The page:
- In light of this, we don’t understand the reasoning behind the Home Office’s decision to undertake yet another pilot project to assess need. Nor is the amount of £1.5million on offer sufficient to safeguard abused migrant women and children with NRPF.
- In the absence of concrete data, in our Domestic Abuse Bill Briefing Paper 2, we provided an estimate of the numbers of abused migrant women with NRPF likely to need support and the overall costs involved. The costs are based on SBS and Women’s Aid estimates that around two thirds of women who use our services are currently not eligible for the DDVC. If we take the Home office’s figures in 2018 of 1210 successful applications for the DDVC, then the number of women applying for the DDVC is likely to be around 3630 (1210 x 3 = 3630.) According to the Home Office, 6 months of DDVC costs on average £5146. A three-fold rise in successful DDVC grants for a 6-month period would therefore total around £18.6 million (£5145 x 3630 women).
- More recently, the Tampon Tax has awarded SBS and our partners £1.09 million to support women with NRPF across England and Wales over two years (April 2019-March 2021), with both accommodation and holistic, wrap around support. However, this amount will only meet the housing needs of around 130 women over two years.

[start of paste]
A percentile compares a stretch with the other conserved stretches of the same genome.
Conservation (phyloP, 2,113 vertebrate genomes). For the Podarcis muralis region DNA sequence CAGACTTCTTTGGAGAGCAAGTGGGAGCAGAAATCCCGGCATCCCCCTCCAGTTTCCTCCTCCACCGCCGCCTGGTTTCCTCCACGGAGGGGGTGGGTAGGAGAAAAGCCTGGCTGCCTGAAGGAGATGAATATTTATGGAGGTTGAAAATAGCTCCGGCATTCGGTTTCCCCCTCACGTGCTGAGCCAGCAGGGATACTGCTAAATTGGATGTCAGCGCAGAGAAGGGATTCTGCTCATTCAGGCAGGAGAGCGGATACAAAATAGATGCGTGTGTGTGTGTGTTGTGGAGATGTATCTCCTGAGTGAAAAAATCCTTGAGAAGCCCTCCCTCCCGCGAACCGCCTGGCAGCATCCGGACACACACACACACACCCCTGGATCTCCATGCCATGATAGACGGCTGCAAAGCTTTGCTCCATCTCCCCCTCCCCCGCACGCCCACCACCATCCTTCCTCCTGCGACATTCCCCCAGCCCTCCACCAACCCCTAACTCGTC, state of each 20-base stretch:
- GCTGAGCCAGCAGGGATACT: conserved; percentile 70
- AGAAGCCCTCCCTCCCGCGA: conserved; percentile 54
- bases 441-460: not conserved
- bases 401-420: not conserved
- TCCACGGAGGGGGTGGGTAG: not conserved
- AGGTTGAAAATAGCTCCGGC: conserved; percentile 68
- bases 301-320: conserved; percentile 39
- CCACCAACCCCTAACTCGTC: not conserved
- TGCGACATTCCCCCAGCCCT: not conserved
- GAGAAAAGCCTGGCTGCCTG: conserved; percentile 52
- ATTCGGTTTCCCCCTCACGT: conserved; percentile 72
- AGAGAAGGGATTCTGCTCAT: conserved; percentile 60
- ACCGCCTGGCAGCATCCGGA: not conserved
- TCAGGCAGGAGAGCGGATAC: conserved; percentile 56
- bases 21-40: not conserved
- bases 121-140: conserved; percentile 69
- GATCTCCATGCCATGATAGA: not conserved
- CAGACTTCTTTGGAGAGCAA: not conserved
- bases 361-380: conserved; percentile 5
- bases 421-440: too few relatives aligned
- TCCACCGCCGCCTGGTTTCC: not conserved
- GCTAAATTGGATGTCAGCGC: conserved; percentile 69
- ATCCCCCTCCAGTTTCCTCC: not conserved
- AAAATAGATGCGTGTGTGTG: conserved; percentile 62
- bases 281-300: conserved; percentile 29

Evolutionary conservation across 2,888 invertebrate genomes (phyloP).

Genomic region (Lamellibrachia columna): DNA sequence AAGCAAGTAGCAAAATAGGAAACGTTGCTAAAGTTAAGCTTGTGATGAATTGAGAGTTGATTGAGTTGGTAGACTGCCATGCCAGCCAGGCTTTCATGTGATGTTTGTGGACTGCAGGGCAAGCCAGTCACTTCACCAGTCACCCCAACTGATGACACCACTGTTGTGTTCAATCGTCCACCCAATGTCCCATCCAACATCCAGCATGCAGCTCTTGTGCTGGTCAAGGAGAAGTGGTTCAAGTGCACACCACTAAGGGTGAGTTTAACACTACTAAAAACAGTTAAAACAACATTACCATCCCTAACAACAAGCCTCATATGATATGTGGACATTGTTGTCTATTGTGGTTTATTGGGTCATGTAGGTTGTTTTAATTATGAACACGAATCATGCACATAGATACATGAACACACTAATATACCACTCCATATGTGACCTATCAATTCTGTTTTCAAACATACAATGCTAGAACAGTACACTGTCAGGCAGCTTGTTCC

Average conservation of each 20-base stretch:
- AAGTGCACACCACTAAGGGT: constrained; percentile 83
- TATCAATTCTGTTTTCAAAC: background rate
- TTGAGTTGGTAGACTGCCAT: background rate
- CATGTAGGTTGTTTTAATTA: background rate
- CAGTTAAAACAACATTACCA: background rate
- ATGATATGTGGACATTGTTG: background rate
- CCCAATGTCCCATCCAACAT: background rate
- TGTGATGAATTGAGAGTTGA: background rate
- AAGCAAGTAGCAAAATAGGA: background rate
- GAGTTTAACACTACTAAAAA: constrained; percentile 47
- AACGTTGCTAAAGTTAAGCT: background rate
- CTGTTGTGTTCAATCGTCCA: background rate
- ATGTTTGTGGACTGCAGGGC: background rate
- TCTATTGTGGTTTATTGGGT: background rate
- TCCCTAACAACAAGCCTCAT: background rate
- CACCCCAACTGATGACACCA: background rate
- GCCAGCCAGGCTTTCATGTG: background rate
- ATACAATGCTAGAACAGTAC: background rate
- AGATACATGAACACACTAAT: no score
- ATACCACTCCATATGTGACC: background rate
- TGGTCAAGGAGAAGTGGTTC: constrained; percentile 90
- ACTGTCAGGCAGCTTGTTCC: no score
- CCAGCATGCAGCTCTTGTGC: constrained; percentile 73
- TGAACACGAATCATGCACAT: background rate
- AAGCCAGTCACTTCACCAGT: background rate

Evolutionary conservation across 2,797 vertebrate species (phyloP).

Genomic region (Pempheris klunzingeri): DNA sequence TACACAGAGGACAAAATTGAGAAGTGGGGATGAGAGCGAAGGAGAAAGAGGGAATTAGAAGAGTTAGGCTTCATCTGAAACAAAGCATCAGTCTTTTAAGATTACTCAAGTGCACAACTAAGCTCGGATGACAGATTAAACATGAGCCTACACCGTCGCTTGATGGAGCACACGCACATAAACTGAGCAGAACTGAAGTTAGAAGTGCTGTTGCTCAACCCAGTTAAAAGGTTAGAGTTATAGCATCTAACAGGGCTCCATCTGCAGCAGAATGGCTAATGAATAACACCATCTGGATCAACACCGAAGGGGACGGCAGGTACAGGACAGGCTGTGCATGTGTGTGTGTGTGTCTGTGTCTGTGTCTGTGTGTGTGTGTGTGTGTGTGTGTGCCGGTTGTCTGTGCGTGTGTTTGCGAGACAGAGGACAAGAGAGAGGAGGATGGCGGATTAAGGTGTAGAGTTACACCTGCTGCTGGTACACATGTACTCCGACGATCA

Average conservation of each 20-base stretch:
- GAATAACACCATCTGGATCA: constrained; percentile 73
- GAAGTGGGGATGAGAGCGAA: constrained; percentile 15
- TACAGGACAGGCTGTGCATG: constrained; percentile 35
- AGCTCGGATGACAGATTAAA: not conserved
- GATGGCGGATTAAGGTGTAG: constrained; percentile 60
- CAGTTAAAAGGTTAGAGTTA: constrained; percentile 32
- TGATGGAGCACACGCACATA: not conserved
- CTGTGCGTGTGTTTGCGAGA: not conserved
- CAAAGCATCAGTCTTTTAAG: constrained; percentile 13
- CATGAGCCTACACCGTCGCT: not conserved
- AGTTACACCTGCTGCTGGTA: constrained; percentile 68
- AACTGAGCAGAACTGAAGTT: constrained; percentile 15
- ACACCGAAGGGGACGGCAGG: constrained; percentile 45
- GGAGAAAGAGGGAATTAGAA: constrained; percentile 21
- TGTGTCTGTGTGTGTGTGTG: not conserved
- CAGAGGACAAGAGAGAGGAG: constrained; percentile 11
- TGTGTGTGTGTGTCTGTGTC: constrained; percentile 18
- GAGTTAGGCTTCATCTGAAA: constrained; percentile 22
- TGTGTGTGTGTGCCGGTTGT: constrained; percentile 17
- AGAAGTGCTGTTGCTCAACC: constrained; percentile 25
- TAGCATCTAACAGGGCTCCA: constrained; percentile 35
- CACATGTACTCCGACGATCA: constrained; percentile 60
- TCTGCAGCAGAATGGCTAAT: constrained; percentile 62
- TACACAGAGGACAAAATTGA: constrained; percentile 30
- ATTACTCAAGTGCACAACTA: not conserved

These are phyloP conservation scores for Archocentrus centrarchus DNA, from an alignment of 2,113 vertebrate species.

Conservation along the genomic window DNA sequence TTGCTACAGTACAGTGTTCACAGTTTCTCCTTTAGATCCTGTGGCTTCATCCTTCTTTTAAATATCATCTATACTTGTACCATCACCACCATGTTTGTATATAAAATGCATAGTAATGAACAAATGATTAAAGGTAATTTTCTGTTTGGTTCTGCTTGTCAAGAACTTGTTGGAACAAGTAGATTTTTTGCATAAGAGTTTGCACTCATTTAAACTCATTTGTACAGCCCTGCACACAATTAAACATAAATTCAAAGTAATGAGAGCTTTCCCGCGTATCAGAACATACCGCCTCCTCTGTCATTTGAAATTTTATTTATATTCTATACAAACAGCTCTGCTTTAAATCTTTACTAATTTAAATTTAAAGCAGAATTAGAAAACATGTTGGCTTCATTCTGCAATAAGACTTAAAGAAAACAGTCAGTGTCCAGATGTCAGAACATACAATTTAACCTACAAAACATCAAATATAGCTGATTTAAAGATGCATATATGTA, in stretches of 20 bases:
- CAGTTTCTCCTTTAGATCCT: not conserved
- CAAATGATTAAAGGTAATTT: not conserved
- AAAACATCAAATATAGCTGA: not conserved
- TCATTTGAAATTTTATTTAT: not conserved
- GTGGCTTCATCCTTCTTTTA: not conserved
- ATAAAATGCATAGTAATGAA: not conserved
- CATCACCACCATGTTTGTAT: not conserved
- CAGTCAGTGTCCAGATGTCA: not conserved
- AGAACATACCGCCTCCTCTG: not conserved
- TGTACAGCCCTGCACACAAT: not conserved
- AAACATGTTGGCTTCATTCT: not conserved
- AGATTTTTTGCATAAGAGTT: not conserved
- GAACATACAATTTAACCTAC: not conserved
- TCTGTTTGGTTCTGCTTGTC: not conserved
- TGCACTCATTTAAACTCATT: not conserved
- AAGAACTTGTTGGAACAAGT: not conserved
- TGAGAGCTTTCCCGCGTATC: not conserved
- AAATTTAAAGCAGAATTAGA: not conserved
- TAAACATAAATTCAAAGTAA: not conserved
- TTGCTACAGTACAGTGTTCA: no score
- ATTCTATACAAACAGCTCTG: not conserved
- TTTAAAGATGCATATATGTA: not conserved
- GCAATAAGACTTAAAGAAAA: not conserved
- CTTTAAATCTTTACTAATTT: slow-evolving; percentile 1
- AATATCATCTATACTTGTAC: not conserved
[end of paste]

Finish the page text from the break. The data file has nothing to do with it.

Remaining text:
- In the light of this evidence, even as an interim measure, the £1.5 million total allocated to the pilot fund is not sufficient to address what is an urgent and mounting crisis.
- The pilot pot has been described as providing funding for “refuge accommodation” only for migrant women. This does not cover the range of accommodation options nor the scope of support (including meeting the costs of other basic needs, advocacy, counselling and outreach support) required for those escaping abuse and facing destitution.
- The Domestic Abuse Bill has already been years in the making, and has been presented as a “once-in-a-generation opportunity” to support all victims of domestic abuse. If the Government is to meet its equality and human rights obligations (particularly Article 3 of the ECHR), it must use this opportunity to put protection for all migrant women on a statutory footing. The protection of migrant women from abuse cannot be delayed any further, nor made conditional upon a pilot project in contexts where the risks and needs are widely known and recognised across the statutory, voluntary and charity sectors.